During its development work for thorium based seed and blanket fuel assemblies, Lightbridge overcame the swelling issue that had limited previously developed low-alloy fuels by creating an alloy with roughly equal parts zirconium and uranium.
The combination of pin shape, pin material, and metallurgic bonding results in an operating centerline temperature that is approximately 1000 ℃ cooler than in a conventional fuel pin.
This large reduction in the fuel operating temperature provides several important safety benefits.
- Fission products are less mobile and remain bonded in the same location where they are initially produced.
- The fuel cools down more rapidly during a design basis accident.
- The peak cladding temperature following a loss of coolant accident is hundreds of ℃ below the temperature required to initiate the zirconium-H2O oxidation reaction that liberates hydrogen gas
To provide appropriate stiffness and support, the cruciform fuel pins are twisted and contact each other at 10 cm intervals along the length of a fuel assembly. This configuration eliminates the need for spacer grids and reduces flow resistance while still meeting seismic and vibration resistance requirements.
The reduced core flow resistance produces increased reactor coolant flow rate when coolant pumps run at their designed power and speed. With higher coolant flow and constant core differential temperature, more thermal power can be moved from the core to the steam generators and into the steam turbines.
The roughly 10% increase in electric power output provides an impressive internal rate of return on investment. If the Clean Power Plan is implemented as currently written, power uprates qualify for credits as a clean energy investment.
By adjusting fuel loading and enrichment Lightbridge will be able to provide three variants for pressurized water reactors (PWR):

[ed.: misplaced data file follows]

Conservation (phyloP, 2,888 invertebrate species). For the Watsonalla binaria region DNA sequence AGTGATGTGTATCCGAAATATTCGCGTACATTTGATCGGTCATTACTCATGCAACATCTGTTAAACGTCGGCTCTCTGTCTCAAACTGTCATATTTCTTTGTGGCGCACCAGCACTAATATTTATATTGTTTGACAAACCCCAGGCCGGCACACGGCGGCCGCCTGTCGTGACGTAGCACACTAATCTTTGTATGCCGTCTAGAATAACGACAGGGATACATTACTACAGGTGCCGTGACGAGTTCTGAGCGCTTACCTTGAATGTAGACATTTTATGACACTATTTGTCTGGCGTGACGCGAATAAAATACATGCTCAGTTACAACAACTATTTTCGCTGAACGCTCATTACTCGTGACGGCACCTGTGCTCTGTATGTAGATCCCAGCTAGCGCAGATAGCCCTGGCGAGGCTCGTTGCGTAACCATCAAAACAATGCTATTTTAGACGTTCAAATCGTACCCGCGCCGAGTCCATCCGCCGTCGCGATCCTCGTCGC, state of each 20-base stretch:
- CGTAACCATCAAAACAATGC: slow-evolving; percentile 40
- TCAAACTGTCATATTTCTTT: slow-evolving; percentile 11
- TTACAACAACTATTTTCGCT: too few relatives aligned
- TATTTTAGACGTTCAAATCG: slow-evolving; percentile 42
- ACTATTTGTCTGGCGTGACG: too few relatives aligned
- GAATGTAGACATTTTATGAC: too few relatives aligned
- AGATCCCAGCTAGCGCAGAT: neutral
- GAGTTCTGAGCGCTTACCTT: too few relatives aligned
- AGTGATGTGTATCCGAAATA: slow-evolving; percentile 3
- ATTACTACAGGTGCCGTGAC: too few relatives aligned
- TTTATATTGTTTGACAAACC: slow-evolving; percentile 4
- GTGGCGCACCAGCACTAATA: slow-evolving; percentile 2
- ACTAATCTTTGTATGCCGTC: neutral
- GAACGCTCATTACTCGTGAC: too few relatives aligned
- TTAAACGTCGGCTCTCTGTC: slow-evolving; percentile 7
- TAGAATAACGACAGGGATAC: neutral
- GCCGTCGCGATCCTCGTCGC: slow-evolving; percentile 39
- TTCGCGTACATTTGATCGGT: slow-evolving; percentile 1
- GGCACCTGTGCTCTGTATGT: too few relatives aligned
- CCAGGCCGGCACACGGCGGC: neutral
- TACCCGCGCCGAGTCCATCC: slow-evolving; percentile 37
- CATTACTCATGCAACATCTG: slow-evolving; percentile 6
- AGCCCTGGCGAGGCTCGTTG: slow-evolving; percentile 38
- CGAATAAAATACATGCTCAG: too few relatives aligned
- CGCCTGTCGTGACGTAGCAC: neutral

LTB17-1024™ – up to 10% power uprates and 24-month operating cycles in existing PWRs;
LTB17-1718™ – up to 17% power uprates and 18-month operating cycles in existing PWRs; and
LTB17-3018™ – up to 30% power uprates and 18-month operating cycles in new-build PWRs.
The 30% power uprate requires some modification of the containment design, fuel handling equipment, and the steam turbine. It is not considered cost effective for existing power plants.
Fuel cycle effects
Introducing Lightbridge’s alloy fuel will require adjustments in the fuel cycle. Though still using low enriched uranium, longer operating cycles, higher thermal power and lower uranium content associated with the high alloy fuel require closer to 20% enrichment than the current 5% standard.
Conversion after enrichment will be from UF6 to uranium metal instead of to UO2. Twisted cruciform fuel pins with bonded cladding will be extruded as a single full length piece. That manufacturing process is a complete shift from the current method loading UO2 pellets into zircalloy tubes. The metal alloy pins will not need internal springs, helium gas, spacer grids or end fixtures.
The finished assemblies will be compatible with existing shipping containers, plant fuel handling equipment, and used fuel storage containers. There will be some modifications required in fuel pools to account for the higher fuel enrichment for new fuel and the initially higher decay heat production after removal from the reactor.
Lightbridge’s strategy is to remain a technology provider and license holder. The company intends to enter into fabrication arrangements with multiple companies with limited exclusivity.
Lightbridge’s Nuclear Fuel Utility Advisory Board includes senior fuel managers from four leading US utilities (Dominion, Duke, Exelon and Southern) that together operate 50% of the US nuclear generating fleet.
In 2015, those companies submitted a letter to the NRC asking it to prepare to review Lightbridge’s fuel design in expectation of a license application submission in 2017 for first use of Lightbridge fuel in a commercial reactor in 2020.